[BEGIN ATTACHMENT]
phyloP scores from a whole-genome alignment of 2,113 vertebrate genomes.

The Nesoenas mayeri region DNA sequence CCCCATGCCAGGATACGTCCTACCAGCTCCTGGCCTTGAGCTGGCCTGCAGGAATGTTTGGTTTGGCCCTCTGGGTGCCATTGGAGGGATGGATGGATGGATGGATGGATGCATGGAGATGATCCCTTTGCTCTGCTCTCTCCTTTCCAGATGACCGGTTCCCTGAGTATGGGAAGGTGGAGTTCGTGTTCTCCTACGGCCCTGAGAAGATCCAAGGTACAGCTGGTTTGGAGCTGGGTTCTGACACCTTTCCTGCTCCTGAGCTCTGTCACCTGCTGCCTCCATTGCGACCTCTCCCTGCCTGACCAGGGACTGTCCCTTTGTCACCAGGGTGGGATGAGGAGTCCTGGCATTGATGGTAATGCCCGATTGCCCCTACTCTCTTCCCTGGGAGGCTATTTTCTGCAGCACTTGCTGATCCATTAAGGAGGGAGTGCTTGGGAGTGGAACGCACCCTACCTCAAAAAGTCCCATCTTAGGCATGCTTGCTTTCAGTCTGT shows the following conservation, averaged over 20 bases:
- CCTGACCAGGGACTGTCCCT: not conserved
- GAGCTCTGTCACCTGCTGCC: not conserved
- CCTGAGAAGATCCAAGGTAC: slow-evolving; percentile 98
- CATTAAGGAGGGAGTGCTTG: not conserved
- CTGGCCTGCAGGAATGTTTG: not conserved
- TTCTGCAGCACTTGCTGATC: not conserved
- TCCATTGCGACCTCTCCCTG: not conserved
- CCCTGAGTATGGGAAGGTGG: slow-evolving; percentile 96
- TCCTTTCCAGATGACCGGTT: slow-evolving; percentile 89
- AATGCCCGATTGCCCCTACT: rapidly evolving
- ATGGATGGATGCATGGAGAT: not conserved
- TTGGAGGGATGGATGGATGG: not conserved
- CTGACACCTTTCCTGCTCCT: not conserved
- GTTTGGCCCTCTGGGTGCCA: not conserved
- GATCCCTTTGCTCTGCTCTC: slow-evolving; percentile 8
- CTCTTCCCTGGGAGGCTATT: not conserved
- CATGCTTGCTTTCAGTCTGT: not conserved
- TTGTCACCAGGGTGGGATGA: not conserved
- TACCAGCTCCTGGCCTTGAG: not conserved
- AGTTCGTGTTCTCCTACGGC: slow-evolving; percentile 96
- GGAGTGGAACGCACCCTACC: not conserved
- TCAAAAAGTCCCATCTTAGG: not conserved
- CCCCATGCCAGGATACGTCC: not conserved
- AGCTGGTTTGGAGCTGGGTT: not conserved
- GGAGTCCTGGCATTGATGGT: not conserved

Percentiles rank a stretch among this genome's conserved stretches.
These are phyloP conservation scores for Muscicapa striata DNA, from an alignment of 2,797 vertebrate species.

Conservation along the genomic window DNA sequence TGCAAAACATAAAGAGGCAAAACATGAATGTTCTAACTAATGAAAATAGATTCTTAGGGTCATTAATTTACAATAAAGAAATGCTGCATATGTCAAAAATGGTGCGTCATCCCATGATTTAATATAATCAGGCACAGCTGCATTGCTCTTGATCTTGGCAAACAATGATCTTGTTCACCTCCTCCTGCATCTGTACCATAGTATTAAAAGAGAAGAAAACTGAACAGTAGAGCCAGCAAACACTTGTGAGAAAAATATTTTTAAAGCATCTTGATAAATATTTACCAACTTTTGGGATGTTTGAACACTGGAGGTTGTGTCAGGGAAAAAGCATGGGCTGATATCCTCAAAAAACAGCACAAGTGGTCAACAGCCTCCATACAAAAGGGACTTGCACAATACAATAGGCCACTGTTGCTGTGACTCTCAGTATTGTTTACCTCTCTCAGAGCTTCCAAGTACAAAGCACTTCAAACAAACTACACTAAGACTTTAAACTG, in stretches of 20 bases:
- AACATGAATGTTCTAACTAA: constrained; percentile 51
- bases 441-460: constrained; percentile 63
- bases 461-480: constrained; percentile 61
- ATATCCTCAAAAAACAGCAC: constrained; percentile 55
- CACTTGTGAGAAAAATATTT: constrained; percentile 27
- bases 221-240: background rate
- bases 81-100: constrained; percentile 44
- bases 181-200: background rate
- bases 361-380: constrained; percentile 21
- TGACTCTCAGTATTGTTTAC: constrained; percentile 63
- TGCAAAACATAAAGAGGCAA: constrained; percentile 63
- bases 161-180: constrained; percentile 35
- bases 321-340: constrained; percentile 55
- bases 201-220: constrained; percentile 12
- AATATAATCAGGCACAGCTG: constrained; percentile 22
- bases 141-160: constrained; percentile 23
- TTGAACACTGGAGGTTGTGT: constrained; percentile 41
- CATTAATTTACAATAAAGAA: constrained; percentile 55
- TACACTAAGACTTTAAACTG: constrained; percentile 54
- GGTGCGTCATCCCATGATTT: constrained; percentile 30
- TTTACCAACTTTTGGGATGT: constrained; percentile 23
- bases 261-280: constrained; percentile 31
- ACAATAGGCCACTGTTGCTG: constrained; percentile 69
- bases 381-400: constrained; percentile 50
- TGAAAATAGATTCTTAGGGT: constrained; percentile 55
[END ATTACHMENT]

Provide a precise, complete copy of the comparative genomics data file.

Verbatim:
phyloP scores from a whole-genome alignment of 2,113 vertebrate genomes.

The Nesoenas mayeri region DNA sequence CCCCATGCCAGGATACGTCCTACCAGCTCCTGGCCTTGAGCTGGCCTGCAGGAATGTTTGGTTTGGCCCTCTGGGTGCCATTGGAGGGATGGATGGATGGATGGATGGATGCATGGAGATGATCCCTTTGCTCTGCTCTCTCCTTTCCAGATGACCGGTTCCCTGAGTATGGGAAGGTGGAGTTCGTGTTCTCCTACGGCCCTGAGAAGATCCAAGGTACAGCTGGTTTGGAGCTGGGTTCTGACACCTTTCCTGCTCCTGAGCTCTGTCACCTGCTGCCTCCATTGCGACCTCTCCCTGCCTGACCAGGGACTGTCCCTTTGTCACCAGGGTGGGATGAGGAGTCCTGGCATTGATGGTAATGCCCGATTGCCCCTACTCTCTTCCCTGGGAGGCTATTTTCTGCAGCACTTGCTGATCCATTAAGGAGGGAGTGCTTGGGAGTGGAACGCACCCTACCTCAAAAAGTCCCATCTTAGGCATGCTTGCTTTCAGTCTGT shows the following conservation, averaged over 20 bases:
- CCTGACCAGGGACTGTCCCT: not conserved
- GAGCTCTGTCACCTGCTGCC: not conserved
- CCTGAGAAGATCCAAGGTAC: slow-evolving; percentile 98
- CATTAAGGAGGGAGTGCTTG: not conserved
- CTGGCCTGCAGGAATGTTTG: not conserved
- TTCTGCAGCACTTGCTGATC: not conserved
- TCCATTGCGACCTCTCCCTG: not conserved
- CCCTGAGTATGGGAAGGTGG: slow-evolving; percentile 96
- TCCTTTCCAGATGACCGGTT: slow-evolving; percentile 89
- AATGCCCGATTGCCCCTACT: rapidly evolving
- ATGGATGGATGCATGGAGAT: not conserved
- TTGGAGGGATGGATGGATGG: not conserved
- CTGACACCTTTCCTGCTCCT: not conserved
- GTTTGGCCCTCTGGGTGCCA: not conserved
- GATCCCTTTGCTCTGCTCTC: slow-evolving; percentile 8
- CTCTTCCCTGGGAGGCTATT: not conserved
- CATGCTTGCTTTCAGTCTGT: not conserved
- TTGTCACCAGGGTGGGATGA: not conserved
- TACCAGCTCCTGGCCTTGAG: not conserved
- AGTTCGTGTTCTCCTACGGC: slow-evolving; percentile 96
- GGAGTGGAACGCACCCTACC: not conserved
- TCAAAAAGTCCCATCTTAGG: not conserved
- CCCCATGCCAGGATACGTCC: not conserved
- AGCTGGTTTGGAGCTGGGTT: not conserved
- GGAGTCCTGGCATTGATGGT: not conserved

Percentiles rank a stretch among this genome's conserved stretches.
These are phyloP conservation scores for Muscicapa striata DNA, from an alignment of 2,797 vertebrate species.

Conservation along the genomic window DNA sequence TGCAAAACATAAAGAGGCAAAACATGAATGTTCTAACTAATGAAAATAGATTCTTAGGGTCATTAATTTACAATAAAGAAATGCTGCATATGTCAAAAATGGTGCGTCATCCCATGATTTAATATAATCAGGCACAGCTGCATTGCTCTTGATCTTGGCAAACAATGATCTTGTTCACCTCCTCCTGCATCTGTACCATAGTATTAAAAGAGAAGAAAACTGAACAGTAGAGCCAGCAAACACTTGTGAGAAAAATATTTTTAAAGCATCTTGATAAATATTTACCAACTTTTGGGATGTTTGAACACTGGAGGTTGTGTCAGGGAAAAAGCATGGGCTGATATCCTCAAAAAACAGCACAAGTGGTCAACAGCCTCCATACAAAAGGGACTTGCACAATACAATAGGCCACTGTTGCTGTGACTCTCAGTATTGTTTACCTCTCTCAGAGCTTCCAAGTACAAAGCACTTCAAACAAACTACACTAAGACTTTAAACTG, in stretches of 20 bases:
- AACATGAATGTTCTAACTAA: constrained; percentile 51
- bases 441-460: constrained; percentile 63
- bases 461-480: constrained; percentile 61
- ATATCCTCAAAAAACAGCAC: constrained; percentile 55
- CACTTGTGAGAAAAATATTT: constrained; percentile 27
- bases 221-240: background rate
- bases 81-100: constrained; percentile 44
- bases 181-200: background rate
- bases 361-380: constrained; percentile 21
- TGACTCTCAGTATTGTTTAC: constrained; percentile 63
- TGCAAAACATAAAGAGGCAA: constrained; percentile 63
- bases 161-180: constrained; percentile 35
- bases 321-340: constrained; percentile 55
- bases 201-220: constrained; percentile 12
- AATATAATCAGGCACAGCTG: constrained; percentile 22
- bases 141-160: constrained; percentile 23
- TTGAACACTGGAGGTTGTGT: constrained; percentile 41
- CATTAATTTACAATAAAGAA: constrained; percentile 55
- TACACTAAGACTTTAAACTG: constrained; percentile 54
- GGTGCGTCATCCCATGATTT: constrained; percentile 30
- TTTACCAACTTTTGGGATGT: constrained; percentile 23
- bases 261-280: constrained; percentile 31
- ACAATAGGCCACTGTTGCTG: constrained; percentile 69
- bases 381-400: constrained; percentile 50
- TGAAAATAGATTCTTAGGGT: constrained; percentile 55